Winston has asked me to review books for TIC, and to ask you to help me with this project. I read hardcover books, softcover books, Kindle books, little kids’ books (one of my favorites is Reynard the Fox); almost anything that comes into my hands. We might have a small budget to get the right books into the hands of the right persons. I will be the monarch of that domain. We must review books that Winston Elliott and Brad Birzer would like, or that I would tell them they like.
Here is the first one.
Adam and Eve After the Pill: Paradoxes of the Sexual Revolution, by Mary Eberstadt (Ignatius Press, 2012)
The conclusion of this wonderful and difficult book is that Humanae Vitae got it all right. I don’t know Mary Eberstadt, but she writes like an angel, and so I would like to call her and say, “Thank you.”
Even though I am a historian by trade I’m not all that impressed by empirical evidence. Numbers just don’t get it. Mary tells us that men, women and children have all been worse off since the pill, and all the numbers say she’s right. So in this case I will grant numbers their due.
My dad was the last of the country doctors, and he knew, as he said to me many times before he died, that anything that changed the most powerful thing in the world, the life force in women, can’t be all good.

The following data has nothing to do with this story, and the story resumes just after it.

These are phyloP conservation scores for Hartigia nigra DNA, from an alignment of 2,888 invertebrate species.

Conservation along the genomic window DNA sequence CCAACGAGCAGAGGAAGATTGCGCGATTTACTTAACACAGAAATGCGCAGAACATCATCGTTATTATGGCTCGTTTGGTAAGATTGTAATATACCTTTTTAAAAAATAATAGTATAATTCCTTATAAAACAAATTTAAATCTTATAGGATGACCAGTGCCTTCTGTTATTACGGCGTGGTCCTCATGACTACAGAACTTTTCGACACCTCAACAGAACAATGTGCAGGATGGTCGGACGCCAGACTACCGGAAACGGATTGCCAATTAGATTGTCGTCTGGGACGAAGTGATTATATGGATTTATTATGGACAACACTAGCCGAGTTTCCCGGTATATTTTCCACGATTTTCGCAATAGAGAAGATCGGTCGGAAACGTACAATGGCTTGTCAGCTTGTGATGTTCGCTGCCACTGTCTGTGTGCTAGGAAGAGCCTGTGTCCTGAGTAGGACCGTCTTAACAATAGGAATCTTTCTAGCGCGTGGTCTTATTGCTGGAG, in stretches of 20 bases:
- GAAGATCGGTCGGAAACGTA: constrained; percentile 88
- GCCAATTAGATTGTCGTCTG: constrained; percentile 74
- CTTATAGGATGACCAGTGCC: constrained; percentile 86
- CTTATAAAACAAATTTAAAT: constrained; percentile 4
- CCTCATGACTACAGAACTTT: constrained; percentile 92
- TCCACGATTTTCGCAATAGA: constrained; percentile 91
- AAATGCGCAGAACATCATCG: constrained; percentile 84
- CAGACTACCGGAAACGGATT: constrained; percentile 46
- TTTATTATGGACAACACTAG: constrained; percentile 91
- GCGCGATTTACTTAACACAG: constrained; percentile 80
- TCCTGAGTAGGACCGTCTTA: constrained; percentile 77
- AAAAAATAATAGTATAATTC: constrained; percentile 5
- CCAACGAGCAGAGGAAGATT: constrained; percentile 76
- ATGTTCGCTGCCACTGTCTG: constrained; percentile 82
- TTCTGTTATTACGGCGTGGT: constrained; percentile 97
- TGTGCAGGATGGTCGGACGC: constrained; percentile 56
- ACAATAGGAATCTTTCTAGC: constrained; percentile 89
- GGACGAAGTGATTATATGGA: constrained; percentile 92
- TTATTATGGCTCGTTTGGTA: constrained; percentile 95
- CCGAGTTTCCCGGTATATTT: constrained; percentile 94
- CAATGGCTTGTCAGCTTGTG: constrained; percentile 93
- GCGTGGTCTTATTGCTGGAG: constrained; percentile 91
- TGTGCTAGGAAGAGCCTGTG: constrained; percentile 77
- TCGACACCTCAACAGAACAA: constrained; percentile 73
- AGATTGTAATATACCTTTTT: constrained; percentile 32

This short book, starting with a terrific chapter called “The Will to Disbelieve,” shows us that we have an almost infinite capacity to do what is wrong and call it right. Is there a connection between the Cold War and contraception/abortion? Yes.
The sexual revolution, she says with great energy, is the most important revolution of all time. It has devalued women. It has made men even dumber and more aggressive than we have always been. It has harmed our children, whom we have been put on this earth to defend, as we have been put on this earth to tend the garden.
But she says all this with grace, and with comparisons to smoking and food and obesity and pornography, a kind of cultural hope and charity that gives love a chance.
Books mentioned in this essay may be found in The Imaginative Conservative Bookstore.